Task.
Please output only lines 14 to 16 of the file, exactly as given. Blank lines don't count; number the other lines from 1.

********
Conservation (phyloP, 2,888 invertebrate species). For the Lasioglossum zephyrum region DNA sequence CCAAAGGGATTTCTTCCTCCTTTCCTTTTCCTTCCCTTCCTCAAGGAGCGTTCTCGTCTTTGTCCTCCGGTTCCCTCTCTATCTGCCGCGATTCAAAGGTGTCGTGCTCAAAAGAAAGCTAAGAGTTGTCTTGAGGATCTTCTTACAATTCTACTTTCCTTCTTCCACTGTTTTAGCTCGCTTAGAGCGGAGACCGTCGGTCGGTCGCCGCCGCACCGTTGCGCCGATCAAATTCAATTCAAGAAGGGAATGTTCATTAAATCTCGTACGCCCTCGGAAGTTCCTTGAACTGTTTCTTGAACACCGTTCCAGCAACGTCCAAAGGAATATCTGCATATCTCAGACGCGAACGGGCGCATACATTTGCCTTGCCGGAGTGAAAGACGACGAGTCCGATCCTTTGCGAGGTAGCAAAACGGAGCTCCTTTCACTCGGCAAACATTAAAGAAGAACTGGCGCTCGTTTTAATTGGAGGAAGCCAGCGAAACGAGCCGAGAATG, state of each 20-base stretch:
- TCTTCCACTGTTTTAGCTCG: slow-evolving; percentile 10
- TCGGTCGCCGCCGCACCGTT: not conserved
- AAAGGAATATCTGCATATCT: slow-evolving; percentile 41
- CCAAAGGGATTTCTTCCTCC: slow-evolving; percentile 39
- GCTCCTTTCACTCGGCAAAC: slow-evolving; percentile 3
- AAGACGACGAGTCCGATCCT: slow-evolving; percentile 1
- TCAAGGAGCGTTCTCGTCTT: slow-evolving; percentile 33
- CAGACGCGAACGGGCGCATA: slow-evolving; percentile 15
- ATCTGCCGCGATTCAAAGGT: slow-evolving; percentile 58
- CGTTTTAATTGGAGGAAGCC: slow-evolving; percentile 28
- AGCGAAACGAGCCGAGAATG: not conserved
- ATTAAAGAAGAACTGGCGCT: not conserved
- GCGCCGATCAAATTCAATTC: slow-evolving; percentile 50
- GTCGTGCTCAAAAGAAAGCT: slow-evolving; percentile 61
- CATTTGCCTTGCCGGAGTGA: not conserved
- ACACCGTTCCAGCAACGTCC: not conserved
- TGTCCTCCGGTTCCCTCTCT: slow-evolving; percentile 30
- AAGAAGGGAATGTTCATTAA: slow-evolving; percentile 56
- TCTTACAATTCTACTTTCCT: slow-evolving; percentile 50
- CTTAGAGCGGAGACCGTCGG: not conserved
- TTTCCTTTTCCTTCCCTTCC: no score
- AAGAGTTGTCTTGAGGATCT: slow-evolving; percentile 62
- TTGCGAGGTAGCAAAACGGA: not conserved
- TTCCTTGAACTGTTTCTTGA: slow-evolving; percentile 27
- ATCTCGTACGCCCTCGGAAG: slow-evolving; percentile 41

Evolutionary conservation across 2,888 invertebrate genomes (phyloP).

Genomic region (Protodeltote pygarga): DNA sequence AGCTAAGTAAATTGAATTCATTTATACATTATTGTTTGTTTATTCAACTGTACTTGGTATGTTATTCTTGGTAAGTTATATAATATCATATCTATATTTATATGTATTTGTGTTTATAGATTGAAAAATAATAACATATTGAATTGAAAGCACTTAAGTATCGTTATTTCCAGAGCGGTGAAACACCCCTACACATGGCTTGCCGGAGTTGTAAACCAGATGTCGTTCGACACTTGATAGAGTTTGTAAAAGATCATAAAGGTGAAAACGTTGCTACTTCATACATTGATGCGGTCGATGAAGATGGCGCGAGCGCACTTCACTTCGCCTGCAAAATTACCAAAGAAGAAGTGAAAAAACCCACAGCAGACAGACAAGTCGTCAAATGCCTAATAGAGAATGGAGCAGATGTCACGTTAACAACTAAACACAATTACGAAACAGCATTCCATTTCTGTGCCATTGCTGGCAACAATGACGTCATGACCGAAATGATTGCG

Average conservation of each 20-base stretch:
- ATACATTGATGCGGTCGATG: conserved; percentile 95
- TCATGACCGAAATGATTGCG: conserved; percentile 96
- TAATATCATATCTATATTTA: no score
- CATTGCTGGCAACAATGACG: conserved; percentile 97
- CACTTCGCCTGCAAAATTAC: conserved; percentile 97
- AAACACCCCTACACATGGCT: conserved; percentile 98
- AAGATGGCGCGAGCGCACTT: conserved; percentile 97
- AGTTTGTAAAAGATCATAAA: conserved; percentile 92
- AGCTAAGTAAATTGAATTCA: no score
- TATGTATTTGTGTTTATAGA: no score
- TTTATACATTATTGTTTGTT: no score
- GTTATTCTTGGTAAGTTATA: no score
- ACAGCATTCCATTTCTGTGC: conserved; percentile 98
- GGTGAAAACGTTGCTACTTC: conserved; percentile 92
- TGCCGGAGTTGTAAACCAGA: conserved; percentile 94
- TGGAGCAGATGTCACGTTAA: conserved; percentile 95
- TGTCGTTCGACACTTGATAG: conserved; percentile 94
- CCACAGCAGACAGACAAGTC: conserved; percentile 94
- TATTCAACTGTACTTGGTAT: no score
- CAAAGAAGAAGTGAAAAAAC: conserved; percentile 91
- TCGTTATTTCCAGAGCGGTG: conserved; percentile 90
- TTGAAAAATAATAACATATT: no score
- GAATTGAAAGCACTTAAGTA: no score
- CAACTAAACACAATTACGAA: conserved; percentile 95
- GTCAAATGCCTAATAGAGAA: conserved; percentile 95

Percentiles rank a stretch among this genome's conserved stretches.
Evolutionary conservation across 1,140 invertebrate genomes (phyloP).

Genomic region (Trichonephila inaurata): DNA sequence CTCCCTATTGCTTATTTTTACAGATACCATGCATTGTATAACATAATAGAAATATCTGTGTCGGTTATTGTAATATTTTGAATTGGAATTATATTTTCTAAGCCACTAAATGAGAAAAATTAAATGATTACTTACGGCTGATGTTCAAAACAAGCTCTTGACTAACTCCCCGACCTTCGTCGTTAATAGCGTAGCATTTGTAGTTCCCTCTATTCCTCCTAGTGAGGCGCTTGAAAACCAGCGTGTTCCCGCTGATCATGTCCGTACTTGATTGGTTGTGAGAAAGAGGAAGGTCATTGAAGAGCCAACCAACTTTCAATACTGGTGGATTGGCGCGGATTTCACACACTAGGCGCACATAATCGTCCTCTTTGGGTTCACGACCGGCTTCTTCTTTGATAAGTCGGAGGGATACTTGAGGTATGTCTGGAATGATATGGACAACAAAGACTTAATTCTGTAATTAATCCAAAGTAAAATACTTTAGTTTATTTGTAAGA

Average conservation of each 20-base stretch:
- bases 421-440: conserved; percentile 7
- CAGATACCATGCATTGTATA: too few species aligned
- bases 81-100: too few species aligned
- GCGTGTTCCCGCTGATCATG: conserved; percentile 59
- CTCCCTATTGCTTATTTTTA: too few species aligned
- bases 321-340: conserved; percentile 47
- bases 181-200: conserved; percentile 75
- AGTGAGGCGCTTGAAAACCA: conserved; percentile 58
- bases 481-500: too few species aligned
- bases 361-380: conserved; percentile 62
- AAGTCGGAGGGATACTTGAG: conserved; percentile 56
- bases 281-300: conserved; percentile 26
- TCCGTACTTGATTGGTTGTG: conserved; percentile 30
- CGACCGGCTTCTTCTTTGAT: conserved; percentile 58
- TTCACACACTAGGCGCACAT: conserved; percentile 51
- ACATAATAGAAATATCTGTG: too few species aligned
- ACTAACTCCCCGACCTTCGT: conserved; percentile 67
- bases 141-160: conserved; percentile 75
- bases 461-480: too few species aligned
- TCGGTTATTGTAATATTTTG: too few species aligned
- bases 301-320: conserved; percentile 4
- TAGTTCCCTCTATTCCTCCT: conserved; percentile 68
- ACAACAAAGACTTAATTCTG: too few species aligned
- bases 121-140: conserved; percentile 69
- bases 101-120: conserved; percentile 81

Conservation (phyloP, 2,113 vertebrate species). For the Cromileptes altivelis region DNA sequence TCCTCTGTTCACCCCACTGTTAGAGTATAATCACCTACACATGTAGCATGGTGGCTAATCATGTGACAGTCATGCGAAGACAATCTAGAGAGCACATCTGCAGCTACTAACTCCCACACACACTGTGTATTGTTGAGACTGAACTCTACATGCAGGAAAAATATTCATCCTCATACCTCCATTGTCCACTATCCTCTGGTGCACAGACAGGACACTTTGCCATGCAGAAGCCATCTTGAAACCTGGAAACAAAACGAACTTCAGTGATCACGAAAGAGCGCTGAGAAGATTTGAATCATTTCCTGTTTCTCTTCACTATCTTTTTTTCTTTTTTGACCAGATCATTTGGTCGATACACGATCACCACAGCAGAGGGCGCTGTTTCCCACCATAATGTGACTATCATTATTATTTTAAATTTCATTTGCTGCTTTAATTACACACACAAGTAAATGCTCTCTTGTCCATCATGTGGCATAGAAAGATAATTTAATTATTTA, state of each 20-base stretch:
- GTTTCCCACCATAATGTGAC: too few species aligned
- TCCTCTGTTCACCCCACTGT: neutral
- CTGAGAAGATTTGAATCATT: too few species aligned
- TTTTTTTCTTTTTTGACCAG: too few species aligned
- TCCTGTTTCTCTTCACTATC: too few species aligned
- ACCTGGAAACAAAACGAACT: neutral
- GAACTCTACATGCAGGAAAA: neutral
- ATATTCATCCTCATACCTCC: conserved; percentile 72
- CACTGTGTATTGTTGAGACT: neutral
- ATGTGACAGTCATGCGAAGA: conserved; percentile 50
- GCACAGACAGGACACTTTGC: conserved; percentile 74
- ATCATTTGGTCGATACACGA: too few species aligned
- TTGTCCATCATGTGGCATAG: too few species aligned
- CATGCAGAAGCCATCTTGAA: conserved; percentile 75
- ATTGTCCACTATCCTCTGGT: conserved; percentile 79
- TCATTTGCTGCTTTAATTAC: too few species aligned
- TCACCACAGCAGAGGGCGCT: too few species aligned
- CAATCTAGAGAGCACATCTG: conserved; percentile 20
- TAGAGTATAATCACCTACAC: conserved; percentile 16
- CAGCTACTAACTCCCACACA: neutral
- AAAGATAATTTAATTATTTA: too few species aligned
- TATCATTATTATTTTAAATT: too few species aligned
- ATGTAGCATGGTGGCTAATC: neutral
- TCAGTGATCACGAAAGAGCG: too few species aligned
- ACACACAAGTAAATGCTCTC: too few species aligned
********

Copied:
- GCGCCGATCAAATTCAATTC: slow-evolving; percentile 50
- GTCGTGCTCAAAAGAAAGCT: slow-evolving; percentile 61
- CATTTGCCTTGCCGGAGTGA: not conserved